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Short communication

Denileukin Diftitox plus Total Skin Electron Beam Radiation in Patients with Treatment-refractory Cutaneous T-cell Lymphoma (Mycosis Fungoides): Report of Four Cases

Kristina Buder1, Philip A. Müller2, Gabriele Beckmann3, Selma Ugurel1,4, Eva-Bettina Bröcker1 and Jürgen C. Becker4

Departments of 1Dermatology, Venereology and Allergology and 3Radiotherapy, University Hospital Würzburg Josef-Schneider-Str.2, DE-97080 Würzburg, 2Department of Dermatology, Vivantes Hospital Neukölln, Berlin, Germany, and 4Department of General Dermatology, Medical University of Graz, Austria. E-mail:

Accepted Mar 4, 2013; Epub ahead of print Jun 5, 2013

Mycosis fungoides (MF) is the most common cutaneous T-cell lymphoma (CTCL) (1). Most patients initially respond well to standard therapy, but advanced MF is often treatment refractory. Thus, a combination of the available treatment options is an important strategy. Total skin electron beam radiation (TSEB) is effective in MF, with a complete remission rate of up to 90% in the early stages. However, in patients with more advanced stages, remission rates are considerably lower (2, 3). Denileukin diftitox (DD) (Ontak®) is a recombinant fusion protein of the receptor-binding domain of interleukin (IL)-2 and the enzymatic and translocation domains of diphtheria toxin (4). It targets the alpha-subunit of the IL-2-receptor (CD25). There are no reports on this combination therapy in MF.


Four patients with treatment-refractory MF were treated with 2 cycles of DD (9 μg/kg/day for 5 days) combined with simplified TSEB (sequential half-body radiation, 9×2 Gy, cumulative dose 18 Gy). In vivo dosimetry was performed, but no supplemental patch irradiation fields for underdosed areas were used. One patient received boosts to most prominent tumours. Patients had disease durations of 2–9 years and multiple comorbidities (Table I).

Table I. Patient’s characteristics, prior treatment, response and duration of response after denileukin diftitox plus total skin electron beam radiation

Pat. no.

Sex/age, years

Disease duration, months


Prior treatment

Medical history/internal diseases

Response (duration)






Local XRT, MTX, Bex, lip doxo, HDACI, anti-CD4-ab

Atrial fibrillation, coronary artery disease, art HTN, DM2, PVD, CKD

Complete remission (7 months)






MTX, oPUVA, Bex, HDACI, anti-CD4-ab

art HTN, DM2, CKD, s/p spondylodiscitis/ psoas-abscess

No major response






MTX, Bex, oPUVA+Bex, Local XRT, lip doxo, HDACI, anti-CD52-ab

B-CLL, peripheral neuropathy, dyslipidaemia, s/p endometrial cancer

Complete remission (7 months)






oPUVA+ INF-α-2, Bex, HDACI, lip doxo

art HTN, PVD, s/p aortic aneurysm, s/p apoplexia, dyslipidaemia

Partial remission (4 weeks)

Patients died without disease progression.

oPUVA: oral psoralen plus ultraviolet A; MTX: methotrexate; Bex: bexarotene; XRT: radiotherapy; lip doxo: liposomal doxorubicin; HDACI: histone deacetylase inhibitors; anti-CD4-ab: zanolimumab; anti-CD52-ab: alemtuzumab; art HTN: arterial hypertension; DM2: diabetes mellitus type 2; CKD: chronic kidney disease; PVD: peripheral vascular disease; s/p: status post; TNM: tumour node metastasis.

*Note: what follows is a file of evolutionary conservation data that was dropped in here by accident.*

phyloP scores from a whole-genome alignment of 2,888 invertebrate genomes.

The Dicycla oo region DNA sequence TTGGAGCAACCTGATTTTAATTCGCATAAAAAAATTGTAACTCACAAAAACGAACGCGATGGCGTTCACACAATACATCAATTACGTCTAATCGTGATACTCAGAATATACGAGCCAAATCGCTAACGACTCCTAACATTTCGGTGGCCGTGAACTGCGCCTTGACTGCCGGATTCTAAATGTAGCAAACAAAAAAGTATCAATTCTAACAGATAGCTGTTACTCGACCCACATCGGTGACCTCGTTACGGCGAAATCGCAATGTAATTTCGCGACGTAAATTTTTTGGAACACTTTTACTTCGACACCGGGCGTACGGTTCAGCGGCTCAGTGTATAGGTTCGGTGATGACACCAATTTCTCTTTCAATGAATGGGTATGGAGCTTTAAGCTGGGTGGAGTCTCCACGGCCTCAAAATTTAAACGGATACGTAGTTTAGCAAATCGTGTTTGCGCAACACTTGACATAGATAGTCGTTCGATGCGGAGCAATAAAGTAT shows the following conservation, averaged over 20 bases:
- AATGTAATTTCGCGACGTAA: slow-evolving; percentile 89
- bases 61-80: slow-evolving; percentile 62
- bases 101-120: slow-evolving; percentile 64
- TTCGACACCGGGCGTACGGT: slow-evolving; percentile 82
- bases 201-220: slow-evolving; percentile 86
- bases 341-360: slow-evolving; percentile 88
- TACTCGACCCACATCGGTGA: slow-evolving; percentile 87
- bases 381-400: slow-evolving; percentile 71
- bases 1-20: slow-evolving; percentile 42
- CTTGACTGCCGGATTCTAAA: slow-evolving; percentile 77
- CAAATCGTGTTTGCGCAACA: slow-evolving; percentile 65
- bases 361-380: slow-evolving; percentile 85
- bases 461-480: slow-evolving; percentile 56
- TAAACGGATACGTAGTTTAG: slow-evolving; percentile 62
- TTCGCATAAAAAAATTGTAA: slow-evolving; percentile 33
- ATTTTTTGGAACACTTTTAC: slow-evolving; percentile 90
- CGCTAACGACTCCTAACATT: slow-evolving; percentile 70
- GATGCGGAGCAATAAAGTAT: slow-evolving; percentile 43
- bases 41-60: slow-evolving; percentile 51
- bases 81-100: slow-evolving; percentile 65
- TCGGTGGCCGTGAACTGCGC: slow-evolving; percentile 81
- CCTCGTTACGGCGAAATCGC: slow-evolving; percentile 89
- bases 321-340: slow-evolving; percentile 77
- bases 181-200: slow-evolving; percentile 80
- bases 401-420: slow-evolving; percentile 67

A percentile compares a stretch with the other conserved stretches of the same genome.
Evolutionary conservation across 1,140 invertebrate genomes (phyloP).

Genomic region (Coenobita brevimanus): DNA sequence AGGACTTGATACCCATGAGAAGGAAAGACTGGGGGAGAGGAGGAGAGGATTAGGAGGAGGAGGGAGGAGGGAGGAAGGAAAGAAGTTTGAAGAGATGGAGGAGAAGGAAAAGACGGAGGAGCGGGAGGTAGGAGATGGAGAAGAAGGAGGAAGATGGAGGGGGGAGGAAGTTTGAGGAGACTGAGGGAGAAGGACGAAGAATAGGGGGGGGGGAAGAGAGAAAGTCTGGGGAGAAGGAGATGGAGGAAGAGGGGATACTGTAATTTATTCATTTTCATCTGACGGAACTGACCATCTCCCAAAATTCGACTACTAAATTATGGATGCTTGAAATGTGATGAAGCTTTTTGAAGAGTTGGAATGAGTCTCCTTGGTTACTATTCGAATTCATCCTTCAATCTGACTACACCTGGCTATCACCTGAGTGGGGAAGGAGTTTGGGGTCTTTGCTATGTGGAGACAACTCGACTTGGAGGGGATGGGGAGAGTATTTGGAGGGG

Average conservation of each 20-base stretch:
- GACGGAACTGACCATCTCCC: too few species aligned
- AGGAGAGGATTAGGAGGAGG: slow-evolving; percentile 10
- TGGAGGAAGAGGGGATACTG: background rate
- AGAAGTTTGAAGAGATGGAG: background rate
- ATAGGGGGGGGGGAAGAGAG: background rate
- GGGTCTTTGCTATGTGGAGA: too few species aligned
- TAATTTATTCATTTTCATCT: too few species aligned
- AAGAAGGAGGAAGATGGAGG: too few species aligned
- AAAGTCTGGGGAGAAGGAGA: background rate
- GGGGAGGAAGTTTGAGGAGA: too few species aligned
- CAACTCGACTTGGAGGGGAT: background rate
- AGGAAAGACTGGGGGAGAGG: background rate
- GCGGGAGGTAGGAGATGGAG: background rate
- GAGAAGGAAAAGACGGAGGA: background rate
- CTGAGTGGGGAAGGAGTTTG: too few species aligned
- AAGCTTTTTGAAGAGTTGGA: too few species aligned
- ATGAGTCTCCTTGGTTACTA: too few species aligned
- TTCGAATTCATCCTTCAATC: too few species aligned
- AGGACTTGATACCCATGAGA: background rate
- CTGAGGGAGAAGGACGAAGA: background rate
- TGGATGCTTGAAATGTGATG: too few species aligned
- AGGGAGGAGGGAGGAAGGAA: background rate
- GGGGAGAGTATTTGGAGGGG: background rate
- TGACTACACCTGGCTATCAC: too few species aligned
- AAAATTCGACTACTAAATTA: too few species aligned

Case 1. As reported (5), patient 1 had tumour-stage MF with CD30 transformation and lymphadenopathy. During the first course he developed intermittent fever and arterial hypotension. Otherwise, the treatment was well tolerated. After 5 weeks clinical response was seen in the upper body. During the second cycle of DD he developed intermittent fever and arterial hypotension and, 4 days later, self-limiting maculopapular exanthema. Lower-body radiation was started 1 week after the last DD infusion. Then tumours on both legs had improved already. Complete remission lasted for 7 months until his general status deteriorated and he died aged 89 years. At the time of death, the patient’s skin remained free of signs of MF.

Case 2. Patient 2 had erythrodermic MF including lymphadenopathy. The first cycle of DD was well tolerated and followed by radiation of the lower body and both hands. Due to erosive dermatitis only 16 Gy were applied to these areas. After 4 weeks she received a second DD cycle without further irradiation. She had arterial hypotension despite intravenous (i.v.) fluids. The patient’s skin condition and pruritus improved substantially, but she still had infiltrated plaques on the trunk; 2 weeks after the second DD cycle pruritus increased again. A third cycle of DD was given, combined with upper-body radiation. DD infusions were well tolerated. Due to radiation dermatitis, only 7 fractions (14 Gy) were given. The patient showed limited response, with regression of some plaques and slightly improved pruritus.